ALBANY, GA (WALB) - When you go to the polls, you'll vote "yes" or "no" on a constitutional amendment that could bring about the most radical education reform in recent Georgia history.
It would create an Opportunity School District run by the state that could take control of chronically failing schools away from local systems.
Four of those schools are in Albany, including Alice Coachman Elementary.
Maggie Phipps is a brand new teacher there. "I love it," she said of her new career choice.
After helping her students work on their reading skills by acting out a play, she praised their effort.
"They're eager. They want to learn. We just have to give them some skills, so they can move, so they can make some progress," Phipps said.
Alice Coachman is trying to help students make progress in some unusual ways, like using rules of the new charter system to hire Phipps.
Her previous work experience wasn't in a classroom but in non-profit and college administration.
Principal Melissa Brubaker said, "Through that system we have flexibility to hire non-traditional teachers."
The school also focuses systematically every day in every class on literacy, works to build students' foundational math skills and tracks the progress of individual students.
"So we are using that data we collect to make sure that we are helping a student where they need the most help," Brubaker said.
It's all an effort to get Alice Coachman Elementary off the Opportunity School District list.
Brubaker said, "We are putting some things in place to make some more significant gains."
Schools that score 60 or below for three straight years on Georgia's College and Career Readiness Index could be taken over by the state if the OSD amendment passes.
Those schools are considered chronically failing, but that's not a term Brubaker likes.
"This is not a failing school. You've seen many smiling faces today, bright students who really love learning," she said.
That CCRPI score is based mainly on Georgia Milestones standardized test scores and reading and math levels of students.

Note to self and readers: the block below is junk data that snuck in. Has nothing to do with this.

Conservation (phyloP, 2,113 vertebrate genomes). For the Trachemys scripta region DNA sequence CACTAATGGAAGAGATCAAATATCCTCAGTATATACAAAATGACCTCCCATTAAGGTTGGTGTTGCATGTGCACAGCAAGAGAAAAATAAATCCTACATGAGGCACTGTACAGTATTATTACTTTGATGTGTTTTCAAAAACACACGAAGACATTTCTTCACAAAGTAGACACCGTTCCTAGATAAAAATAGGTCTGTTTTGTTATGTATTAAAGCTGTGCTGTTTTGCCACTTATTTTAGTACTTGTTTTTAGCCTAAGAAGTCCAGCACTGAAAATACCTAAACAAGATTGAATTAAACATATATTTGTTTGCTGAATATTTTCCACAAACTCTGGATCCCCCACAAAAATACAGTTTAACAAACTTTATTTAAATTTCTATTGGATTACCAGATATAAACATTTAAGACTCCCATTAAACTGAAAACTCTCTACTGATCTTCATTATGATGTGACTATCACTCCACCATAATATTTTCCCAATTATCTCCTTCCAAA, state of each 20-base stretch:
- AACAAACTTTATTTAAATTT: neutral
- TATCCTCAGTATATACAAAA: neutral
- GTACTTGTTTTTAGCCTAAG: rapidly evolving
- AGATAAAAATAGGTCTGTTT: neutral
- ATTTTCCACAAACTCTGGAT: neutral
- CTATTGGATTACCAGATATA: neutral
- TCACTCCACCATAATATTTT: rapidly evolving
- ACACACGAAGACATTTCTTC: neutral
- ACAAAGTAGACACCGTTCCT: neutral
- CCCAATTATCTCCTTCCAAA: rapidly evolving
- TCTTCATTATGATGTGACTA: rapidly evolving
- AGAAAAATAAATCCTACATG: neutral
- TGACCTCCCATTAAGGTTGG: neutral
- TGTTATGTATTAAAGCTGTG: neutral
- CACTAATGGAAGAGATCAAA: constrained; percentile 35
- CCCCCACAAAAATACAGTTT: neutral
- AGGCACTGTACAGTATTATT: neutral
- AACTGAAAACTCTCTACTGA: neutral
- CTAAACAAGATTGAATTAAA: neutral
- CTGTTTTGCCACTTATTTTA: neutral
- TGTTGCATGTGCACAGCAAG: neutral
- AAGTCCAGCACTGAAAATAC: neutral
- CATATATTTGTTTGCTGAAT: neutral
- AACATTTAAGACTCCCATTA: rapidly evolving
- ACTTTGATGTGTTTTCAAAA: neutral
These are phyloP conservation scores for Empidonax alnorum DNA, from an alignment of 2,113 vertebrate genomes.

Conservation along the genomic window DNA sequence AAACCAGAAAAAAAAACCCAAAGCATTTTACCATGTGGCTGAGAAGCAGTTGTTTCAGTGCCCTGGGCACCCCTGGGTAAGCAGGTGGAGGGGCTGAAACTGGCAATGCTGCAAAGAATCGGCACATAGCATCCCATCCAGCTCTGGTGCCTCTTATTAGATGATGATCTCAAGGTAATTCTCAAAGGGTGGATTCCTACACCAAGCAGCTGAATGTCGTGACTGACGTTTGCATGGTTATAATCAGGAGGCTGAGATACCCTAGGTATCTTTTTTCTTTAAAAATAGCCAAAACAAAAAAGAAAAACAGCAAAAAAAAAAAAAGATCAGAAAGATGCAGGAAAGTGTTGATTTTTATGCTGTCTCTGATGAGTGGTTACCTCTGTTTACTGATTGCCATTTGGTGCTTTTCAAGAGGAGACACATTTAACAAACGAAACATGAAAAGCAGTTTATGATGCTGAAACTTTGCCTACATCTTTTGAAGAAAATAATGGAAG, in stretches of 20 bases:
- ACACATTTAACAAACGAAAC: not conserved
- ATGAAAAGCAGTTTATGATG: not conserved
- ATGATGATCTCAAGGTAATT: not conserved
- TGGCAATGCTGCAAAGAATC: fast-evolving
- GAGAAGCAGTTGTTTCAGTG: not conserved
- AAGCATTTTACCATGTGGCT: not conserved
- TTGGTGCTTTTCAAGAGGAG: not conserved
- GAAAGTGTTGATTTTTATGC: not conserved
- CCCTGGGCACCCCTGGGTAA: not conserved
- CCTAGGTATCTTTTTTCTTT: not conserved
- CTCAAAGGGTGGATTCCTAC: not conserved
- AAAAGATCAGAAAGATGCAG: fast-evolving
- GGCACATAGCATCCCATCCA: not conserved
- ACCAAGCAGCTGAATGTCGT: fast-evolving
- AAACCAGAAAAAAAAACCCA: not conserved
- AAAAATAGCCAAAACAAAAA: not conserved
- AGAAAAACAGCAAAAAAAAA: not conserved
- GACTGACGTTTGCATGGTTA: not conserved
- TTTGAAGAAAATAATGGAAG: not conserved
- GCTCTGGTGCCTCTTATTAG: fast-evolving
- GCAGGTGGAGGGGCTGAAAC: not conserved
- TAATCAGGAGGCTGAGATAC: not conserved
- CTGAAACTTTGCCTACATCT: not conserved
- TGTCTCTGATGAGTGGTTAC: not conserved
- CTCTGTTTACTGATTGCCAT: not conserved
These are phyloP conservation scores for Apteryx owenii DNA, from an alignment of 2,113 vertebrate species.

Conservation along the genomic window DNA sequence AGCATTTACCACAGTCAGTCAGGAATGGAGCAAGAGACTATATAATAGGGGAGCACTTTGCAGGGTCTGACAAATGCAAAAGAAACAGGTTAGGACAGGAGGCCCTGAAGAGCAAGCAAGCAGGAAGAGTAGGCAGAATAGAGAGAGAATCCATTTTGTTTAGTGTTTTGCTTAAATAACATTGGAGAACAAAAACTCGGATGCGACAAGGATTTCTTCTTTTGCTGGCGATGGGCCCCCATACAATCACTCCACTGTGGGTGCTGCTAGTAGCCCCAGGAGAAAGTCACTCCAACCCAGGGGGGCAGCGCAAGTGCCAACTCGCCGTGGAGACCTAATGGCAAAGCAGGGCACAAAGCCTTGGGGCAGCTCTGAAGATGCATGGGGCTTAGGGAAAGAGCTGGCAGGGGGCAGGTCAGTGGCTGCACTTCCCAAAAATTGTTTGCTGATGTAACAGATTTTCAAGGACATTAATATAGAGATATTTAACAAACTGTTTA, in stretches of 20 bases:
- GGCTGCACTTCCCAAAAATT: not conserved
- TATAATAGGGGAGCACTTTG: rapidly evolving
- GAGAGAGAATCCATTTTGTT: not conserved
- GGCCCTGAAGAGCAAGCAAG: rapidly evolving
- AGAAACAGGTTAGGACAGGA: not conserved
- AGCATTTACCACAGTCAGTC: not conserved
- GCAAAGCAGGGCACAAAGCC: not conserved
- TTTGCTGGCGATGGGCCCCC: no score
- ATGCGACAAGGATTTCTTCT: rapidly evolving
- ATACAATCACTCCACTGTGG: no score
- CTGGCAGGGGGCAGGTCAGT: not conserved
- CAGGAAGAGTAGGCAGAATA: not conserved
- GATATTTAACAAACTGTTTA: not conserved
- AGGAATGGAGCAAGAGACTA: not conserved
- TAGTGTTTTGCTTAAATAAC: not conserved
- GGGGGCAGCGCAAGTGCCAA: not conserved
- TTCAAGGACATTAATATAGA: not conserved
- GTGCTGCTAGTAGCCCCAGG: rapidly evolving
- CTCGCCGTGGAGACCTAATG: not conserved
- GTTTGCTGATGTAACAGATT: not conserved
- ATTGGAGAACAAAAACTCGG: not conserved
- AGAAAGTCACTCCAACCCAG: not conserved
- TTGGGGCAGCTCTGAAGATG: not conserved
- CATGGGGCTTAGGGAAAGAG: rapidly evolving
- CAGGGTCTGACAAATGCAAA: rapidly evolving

According to Brubaker, Alice Coachman's scores are inherently low because so many of the school's students are behind when they first step into the building.
"The majority of our students come from homes with poverty and pervasive poverty. They don't necessarily come ready to begin school," she said.
State Sen. Freddie Powell Sims doesn't think that's an excuse. "It's not impossible to get done what needs to be done for these children," she said.
Sims spent 30 years as a middle school teacher and principal. Now, she's one of the few Democrats supporting the OSD amendment.
"68,000 children in failing schools matters so much more to me than a party," Sims said.
Sims believes businesses don't want to locate in areas with failing schools, and she doesn't think those schools aren't preparing students for life after school.
"This referendum will be used as an intervention tool to bring added resources to help personnel that's located in that school," she said.
Critics claim putting local tax dollars and local control in the hands of an appointed superintendent in Atlanta is just wrong.
Sims says there's no perfect solution, but she believes the Opportunity School District plan is the best solution to an education crisis and is the best way to improve struggling schools.
"They need help. They need assistance. That's all we're doing is providing them with added assistance. That's it," she said.
This year at Alice Coachman, students have more extra-curricular activities to keep them engaged in school.
"I like stepping," said fourth grader Tyler Polk.
He's on the step team and the leadership team, but he's most excited about his science class. "I hope to be a scientist when I grow up," he said.
And it's that kind of goal that Maggie Phipps wants to help her young students reach.
Phipps said, "It's up to me, and it's up to people like me to be more involved, to take an active role in change."
She hopes that change includes getting Alice Coachman off the failing schools list.
The other Dougherty County schools on the Opportunity School District list are Morningside Elementary, Northside Elementary and Southside Middle. Others in our region are Calhoun County Elementary, Cox Elementary in Colquitt County, Randolph Clay Middle School in Randolph County, and Sarah Cobb Elementary in Sumter County.
Amendment One would authorize the Opportunity School District to take on up to 20 schools per year with no more than 100 schools under its supervision at any one time.
Schools would remain in the district for at least 5 years, unless they first score more than 60 on that index for three straight years.
The OSD has several options with these schools:
- Contract with local districts, requiring them to take specific improvement actions
- Take direct control over the schools
- Make them state charter schools
- Or shut down the schools
Below are stories of local officials taking a stand: